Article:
Like most plantations, each tea plant at the Charleston Tea Plantation comes from a clone rather than a seed to keep plant characteristics controlled. In this factory, black, oolong, and green tea is made; active harvesting takes place between May and October. The hybrid cotton picker/tobacco harvester modified by Fleming is used to harvest from the upper parts of the plants without injuring them, but cannot do so with the precision of hand-picking, necessary for the highest grades of tea. Inside the factory, leaves are placed on a withering bed for 12-18 hours. Natural air blows over the leaves to reduce the moisture from 80 percent to 68 percent. Then the leaves are chopped, sent to the oxidation bed for 55 minutes, then baked in an oven for about 28 minutes. (These times vary slightly depending on the moisture content of the leaves.) Then the sticks and fibers are sorted out and the remaining leaves are packaged.[7]

HawaiiEdit

Tea was introduced in Hawaii in 1887 and was commercially grown until 1892. While it is not clear why the tea was eventually discontinued, historians believe higher wages compared to other prime tea growing areas in Asia and Africa were among the deciding factors. Lower production costs of tea's main rival, coffee, also helped prevent it from establishing a foothold.[8]

In the 1960s Lipton and A&B formed a joint venture to investigate the possibility of growing tea commercially in Hawaii. Both companies decided not to open gardens on the Island, but rather to open gardens in Latin and South America.

In 2000 horticulturist Francis Zee found a strain of Camellia sinensis, the tea plant, that can flourish in the tropical climate and volcanic soil of Hawaii. A joint study of commercially growing tea in Hawaii was started by University of Hawaii at Manoa College of Tropical Agriculture and Human Resources and University of Hawaii at Hilo College of Agriculture, Forestry and Natural Resource Management with the U.S. Department of Agriculture.[9]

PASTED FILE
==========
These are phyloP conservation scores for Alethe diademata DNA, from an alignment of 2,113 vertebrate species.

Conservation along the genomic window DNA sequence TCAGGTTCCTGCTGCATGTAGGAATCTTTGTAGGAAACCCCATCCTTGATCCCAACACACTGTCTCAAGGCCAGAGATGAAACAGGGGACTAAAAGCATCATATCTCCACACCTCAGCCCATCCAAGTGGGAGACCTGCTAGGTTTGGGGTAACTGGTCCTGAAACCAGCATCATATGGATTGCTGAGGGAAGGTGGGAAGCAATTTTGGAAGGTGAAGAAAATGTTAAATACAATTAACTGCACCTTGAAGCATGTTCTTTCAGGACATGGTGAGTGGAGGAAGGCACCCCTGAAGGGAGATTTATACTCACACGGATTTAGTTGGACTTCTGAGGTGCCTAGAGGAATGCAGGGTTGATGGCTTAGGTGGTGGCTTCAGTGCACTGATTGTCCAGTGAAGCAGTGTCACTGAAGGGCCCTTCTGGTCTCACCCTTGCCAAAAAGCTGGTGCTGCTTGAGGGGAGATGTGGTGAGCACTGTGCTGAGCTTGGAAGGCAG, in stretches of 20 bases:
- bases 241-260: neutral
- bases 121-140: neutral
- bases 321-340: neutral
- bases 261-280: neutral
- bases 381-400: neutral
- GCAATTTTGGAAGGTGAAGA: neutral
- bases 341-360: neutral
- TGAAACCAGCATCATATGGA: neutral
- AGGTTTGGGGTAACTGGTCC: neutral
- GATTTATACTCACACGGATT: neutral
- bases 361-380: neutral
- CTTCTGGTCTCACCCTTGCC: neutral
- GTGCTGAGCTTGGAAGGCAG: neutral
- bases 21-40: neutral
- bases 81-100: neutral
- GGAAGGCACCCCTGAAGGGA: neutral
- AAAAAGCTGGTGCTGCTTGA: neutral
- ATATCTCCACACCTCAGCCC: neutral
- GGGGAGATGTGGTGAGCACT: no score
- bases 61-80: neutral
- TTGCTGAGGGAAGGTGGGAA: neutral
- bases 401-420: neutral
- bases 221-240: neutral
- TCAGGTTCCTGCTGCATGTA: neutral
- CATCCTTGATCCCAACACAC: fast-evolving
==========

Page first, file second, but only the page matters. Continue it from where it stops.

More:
With the decline of the Hawaii's sugar industry, tea cultivation is seen as a possible replacement crop. In 2003 Hawaii had an estimated 5 acres of land producing tea but by 2005 that number jumped to roughly 80 acres. Tea production in Hawaii is expected to triple by 2008.

In 2004, the Hawaii Tea Society was formed from about 40 members, many of whom had started backyard tea farms to promote tea grown in Hawaii.

WashingtonEdit

Hand-picked green, oolong, and black teas are also available from Sakuma Market Stand in Burlington. This farm has approximately 5 acres of tea in production as of 2010.

ReferencesEdit

Wikipedia.png This page uses content from Wikipedia. The original article was at Tea production in the United States.
The list of authors can be seen in the page history.
As with WikiTea, the text of Wikipedia is available under the Creative Commons Licence.
  1. Honoluluadvertiser.com article April 25, 2005
  2. teamuse.com article
  3. 3.0 3.1 Franklin PM, Mikula N. Backroads of South Carolina: a Guide to South Carolina’s Most Scenic Backroad Adventures. Voyageur Press, 2006 ISBN 0760326401 p. 37
  4. sallysplace.com article on American Classic tea
  5. USA Today April 11, 2003
  6. Bigelow Tea website information
  7. Watch it Made in the USA page on Charleston Tea Plantation
  8. starbulletin.com article July 8, 2001
  9. Small Scale Tea Growing and Processing in Hawaii 2003 publication of Cooperative Extension Service of the College of Tropical Agriculture and Human Resources, University of Hawai'i at Manoa

External linksEdit